(how much time does the company have to respond?)

Existing readiness (how prepared is the company?)

Proposed solution/action, including responsibilities and timeframes

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31

1.

Once the emerging
risk has been
identified, validate it
with a superior

2.

If the perceived
threat is judged to be
significant, prepare
the communication
and present it to senior
management

M
Take action:
1.

Seek to understand
the background
behind the request

2.

Conduct the necessary
research and provide a
response

CONDUCT RISK RESEARCH UPON
MANAGEMENT’S REQUEST
Sometimes management may request specific research into a particular
threat. For example, they may believe that the company’s exposure to FX
fluctuations is growing too quickly and ask you to investigate the full extent
of the perceived problem and provide possible solutions.
Requests like this are always good news and highlight that risk-management
skills are in demand. Should you receive such requests, go ahead and do
them. If specific skills are required, you may be able to bring consultants
on board to help you investigate the problem. Usually, this request is most
effective after you have conducted some preliminary analysis first.

32

N

HAVE A NETWORK OF RISK
MANAGERS FROM PEER COMPANIES
Now here is a good idea–do not reinvent the wheel! Whenever possible,
learn from others by establishing a network of risk managers from peer
companies. You will invariably meet others while attending various riskmanagement conferences throughout the year. Stay in contact with them,
learn from each other, and share experiences.

Take action:

Obviously, every country is different. The risk conferences and events that
I had an opportunity to attend in Russia were absolutely useless in terms
of new knowledge. However, they did serve as a wonderful networking
platform.

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33

1.

Try and meet risk
managers from peer
companies

2.

Network during
external riskmanagement events

3.

Stay in contact, share,
and learn from each
other

O
Take action:
1.

Learn as much as
possible about your
business by attending
meetings and studying
internal reports and
industry publications

2.

Continue to develop
your risk-management
skills by staying upto-date on the latest
thought leadership
(large consulting
firms regularly publish
articles)

3.

Consider riskmanagement
certification

4.

Be familiar with
the common riskmanagement
standards

FINE-TUNE YOUR OWN
RISK-MANAGEMENT SKILLS
Risk-management is a very dynamic discipline, and you need to stay up-to-date
on the current developments. However, fine-tuning your risk-management skills is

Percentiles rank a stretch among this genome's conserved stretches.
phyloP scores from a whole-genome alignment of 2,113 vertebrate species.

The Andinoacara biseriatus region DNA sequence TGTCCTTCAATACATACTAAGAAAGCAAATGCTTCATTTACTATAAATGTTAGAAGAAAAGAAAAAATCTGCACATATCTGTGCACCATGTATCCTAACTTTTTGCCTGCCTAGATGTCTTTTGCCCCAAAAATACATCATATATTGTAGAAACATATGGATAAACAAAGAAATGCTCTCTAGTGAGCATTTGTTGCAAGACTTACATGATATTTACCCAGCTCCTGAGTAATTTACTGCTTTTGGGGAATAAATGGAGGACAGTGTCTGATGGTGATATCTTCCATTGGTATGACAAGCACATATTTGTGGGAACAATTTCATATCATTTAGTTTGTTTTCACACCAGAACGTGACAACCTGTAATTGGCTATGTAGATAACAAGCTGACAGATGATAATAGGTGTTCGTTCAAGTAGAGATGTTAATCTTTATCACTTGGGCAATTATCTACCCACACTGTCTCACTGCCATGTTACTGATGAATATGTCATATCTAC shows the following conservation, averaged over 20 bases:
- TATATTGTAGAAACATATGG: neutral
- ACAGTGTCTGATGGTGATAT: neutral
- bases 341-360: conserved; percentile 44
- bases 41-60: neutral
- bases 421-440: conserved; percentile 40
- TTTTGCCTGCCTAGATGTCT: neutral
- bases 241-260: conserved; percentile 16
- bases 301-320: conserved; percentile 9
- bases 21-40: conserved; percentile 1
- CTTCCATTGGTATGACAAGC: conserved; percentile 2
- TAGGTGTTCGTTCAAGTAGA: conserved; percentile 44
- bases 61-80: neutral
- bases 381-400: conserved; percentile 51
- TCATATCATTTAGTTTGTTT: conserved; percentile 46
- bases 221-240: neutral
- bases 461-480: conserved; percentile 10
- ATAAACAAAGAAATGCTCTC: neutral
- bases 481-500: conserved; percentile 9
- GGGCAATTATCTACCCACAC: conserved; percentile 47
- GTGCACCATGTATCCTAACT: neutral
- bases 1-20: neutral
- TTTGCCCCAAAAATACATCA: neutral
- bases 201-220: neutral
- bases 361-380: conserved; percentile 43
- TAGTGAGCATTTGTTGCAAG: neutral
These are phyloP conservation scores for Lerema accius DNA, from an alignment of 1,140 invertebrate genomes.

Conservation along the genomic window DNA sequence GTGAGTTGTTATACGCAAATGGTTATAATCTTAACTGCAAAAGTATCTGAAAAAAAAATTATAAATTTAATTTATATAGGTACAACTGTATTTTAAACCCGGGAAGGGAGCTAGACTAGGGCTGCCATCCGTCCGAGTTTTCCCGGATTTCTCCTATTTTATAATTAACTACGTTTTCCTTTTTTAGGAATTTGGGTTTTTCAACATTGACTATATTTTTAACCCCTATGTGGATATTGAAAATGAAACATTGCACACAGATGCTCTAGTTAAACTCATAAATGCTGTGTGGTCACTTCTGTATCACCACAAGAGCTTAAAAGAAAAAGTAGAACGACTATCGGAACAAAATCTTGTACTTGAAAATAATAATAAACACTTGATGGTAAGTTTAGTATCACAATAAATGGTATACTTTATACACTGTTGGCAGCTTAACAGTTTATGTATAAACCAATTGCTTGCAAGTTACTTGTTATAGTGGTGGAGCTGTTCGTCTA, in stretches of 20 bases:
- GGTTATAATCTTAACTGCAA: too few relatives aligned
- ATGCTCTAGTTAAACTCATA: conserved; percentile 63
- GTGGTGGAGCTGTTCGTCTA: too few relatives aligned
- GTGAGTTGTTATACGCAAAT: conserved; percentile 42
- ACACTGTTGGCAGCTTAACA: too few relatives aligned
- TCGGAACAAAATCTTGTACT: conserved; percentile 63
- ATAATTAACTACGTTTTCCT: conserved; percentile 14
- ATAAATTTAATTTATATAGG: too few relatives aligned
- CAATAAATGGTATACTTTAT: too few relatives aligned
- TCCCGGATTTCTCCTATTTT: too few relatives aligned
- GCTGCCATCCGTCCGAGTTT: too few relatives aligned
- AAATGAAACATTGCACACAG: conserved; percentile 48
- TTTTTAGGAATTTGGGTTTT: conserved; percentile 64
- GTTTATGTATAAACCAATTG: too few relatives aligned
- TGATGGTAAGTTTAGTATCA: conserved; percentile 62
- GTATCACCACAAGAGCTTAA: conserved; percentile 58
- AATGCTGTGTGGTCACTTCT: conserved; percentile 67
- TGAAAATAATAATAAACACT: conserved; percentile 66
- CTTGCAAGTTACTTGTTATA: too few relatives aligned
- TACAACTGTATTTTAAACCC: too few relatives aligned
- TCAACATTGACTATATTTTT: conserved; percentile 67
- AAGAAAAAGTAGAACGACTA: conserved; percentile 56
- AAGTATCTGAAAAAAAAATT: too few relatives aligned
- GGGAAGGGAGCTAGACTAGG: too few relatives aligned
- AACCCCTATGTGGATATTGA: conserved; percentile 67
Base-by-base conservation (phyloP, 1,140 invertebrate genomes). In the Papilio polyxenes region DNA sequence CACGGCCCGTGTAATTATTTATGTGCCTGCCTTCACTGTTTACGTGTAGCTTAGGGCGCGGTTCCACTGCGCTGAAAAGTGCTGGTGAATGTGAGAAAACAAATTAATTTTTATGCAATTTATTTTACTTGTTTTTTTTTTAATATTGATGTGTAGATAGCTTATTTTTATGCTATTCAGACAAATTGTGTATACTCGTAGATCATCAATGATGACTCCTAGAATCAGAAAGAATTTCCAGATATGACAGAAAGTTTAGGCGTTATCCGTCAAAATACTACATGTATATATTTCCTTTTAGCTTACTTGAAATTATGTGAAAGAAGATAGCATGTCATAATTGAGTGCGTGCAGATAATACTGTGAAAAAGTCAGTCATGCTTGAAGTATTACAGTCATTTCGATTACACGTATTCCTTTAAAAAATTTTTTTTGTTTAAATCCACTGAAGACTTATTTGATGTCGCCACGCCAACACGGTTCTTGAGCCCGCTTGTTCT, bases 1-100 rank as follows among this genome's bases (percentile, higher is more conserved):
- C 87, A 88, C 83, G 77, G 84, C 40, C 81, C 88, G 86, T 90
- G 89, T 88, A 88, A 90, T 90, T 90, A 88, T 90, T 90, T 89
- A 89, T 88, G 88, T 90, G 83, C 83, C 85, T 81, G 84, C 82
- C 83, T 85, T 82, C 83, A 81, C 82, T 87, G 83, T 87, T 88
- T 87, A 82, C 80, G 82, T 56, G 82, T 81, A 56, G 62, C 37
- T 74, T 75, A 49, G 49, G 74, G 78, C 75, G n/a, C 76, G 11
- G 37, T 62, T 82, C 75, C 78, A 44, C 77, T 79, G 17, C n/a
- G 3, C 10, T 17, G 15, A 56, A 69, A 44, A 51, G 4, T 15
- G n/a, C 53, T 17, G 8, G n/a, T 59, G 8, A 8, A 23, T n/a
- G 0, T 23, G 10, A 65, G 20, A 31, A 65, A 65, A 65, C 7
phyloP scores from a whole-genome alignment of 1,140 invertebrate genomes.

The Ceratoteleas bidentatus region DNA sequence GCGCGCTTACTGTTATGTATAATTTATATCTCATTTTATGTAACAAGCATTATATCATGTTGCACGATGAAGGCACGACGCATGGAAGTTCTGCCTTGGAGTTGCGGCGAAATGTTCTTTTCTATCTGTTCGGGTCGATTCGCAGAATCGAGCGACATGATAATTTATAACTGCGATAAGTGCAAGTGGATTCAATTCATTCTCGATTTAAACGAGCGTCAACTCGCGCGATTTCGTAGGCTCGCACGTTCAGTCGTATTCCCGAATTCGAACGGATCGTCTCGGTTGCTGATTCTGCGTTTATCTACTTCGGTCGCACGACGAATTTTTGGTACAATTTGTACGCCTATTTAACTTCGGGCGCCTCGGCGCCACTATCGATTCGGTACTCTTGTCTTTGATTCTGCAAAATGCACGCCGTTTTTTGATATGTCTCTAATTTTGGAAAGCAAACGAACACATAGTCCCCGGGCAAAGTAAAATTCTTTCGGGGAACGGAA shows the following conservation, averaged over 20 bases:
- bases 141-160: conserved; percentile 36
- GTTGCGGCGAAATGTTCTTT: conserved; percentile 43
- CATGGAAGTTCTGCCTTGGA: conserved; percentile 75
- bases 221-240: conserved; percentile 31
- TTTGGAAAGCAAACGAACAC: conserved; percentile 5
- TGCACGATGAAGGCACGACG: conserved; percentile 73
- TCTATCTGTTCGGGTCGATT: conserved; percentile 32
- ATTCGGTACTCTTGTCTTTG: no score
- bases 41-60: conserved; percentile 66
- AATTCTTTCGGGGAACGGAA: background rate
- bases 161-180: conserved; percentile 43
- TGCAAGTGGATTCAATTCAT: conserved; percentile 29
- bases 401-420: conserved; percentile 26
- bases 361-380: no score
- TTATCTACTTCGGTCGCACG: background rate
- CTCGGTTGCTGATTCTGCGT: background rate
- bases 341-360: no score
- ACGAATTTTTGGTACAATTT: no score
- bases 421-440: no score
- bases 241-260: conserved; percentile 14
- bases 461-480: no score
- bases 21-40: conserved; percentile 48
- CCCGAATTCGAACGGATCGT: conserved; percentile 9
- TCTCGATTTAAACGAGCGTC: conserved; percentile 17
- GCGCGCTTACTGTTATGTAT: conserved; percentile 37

as much about learning new risk-management techniques as it is learning about
business in general. The days of the risk manager/methodology guru are over.
Senior management now expects risk managers to both help identify emerging
threats and work together with the business to develop mitigation plans. As a
result, risk managers need to be very coherent in the specifics of the business
and industry they work in.
This means that attending conferences relating to your industry is equally as
important as attending risk-management events. It is crucial as risk managers that
you understand industry-wide issues and challenges.
If you feel it would significantly boost your value to the company, you may
consider obtaining the appropriate risk-management certification. Some
examples include FRM (financial risk manager; Global Association of Risk
Professionals), ERP (energy risk practitioner; Global Association of Risk
Professionals), or PRM (professional risk manager; Professional Risk Managers’
International Association).
Keep track of the relevant risk-management standards and publications. Some of
the core materials that you need to be familiar with include:

Global Risk Report, published annually by the World Economic Forum

ISO31000:2009

ISO/IEC31010:2009

ISO 73:2009

King III

ASX Principles

Basel III

Solvency II

Guidance for boards and audit committees (monitoring the effectiveness of
internal control, internal audit, and risk-management systems)

Assessing the Adequacy of Risk Management Using ISO 31000 from The
Institute of Internal Auditors

Practice Standard for Project Risk Management from the Project
Management Institute

BS 25999:2003, Business Continuity Management, Business Continuity
Management

CobiT (Control Objectives for Information and Related Technology), and so on.

Risk-management consulting firms often provide free risk-management
newsletters. It’s also a good idea to sign up for one or two of these.

34

CONCLUSION AND NEXT STEPS
We sincerely hope that you found this guide useful. You are almost done reading it. So let us
quickly recap some of the key points:

Risk-management is as much about the tools and techniques as it is about the cultural change
and the mindset of employees. In order to strengthen the risk-culture risk managers should
start by defining the overall risk profile, while helping to set the tone at the top and defining the
risk-management roles and responsibilities. And remember overcomplicating may do more
damage to risk-culture than good.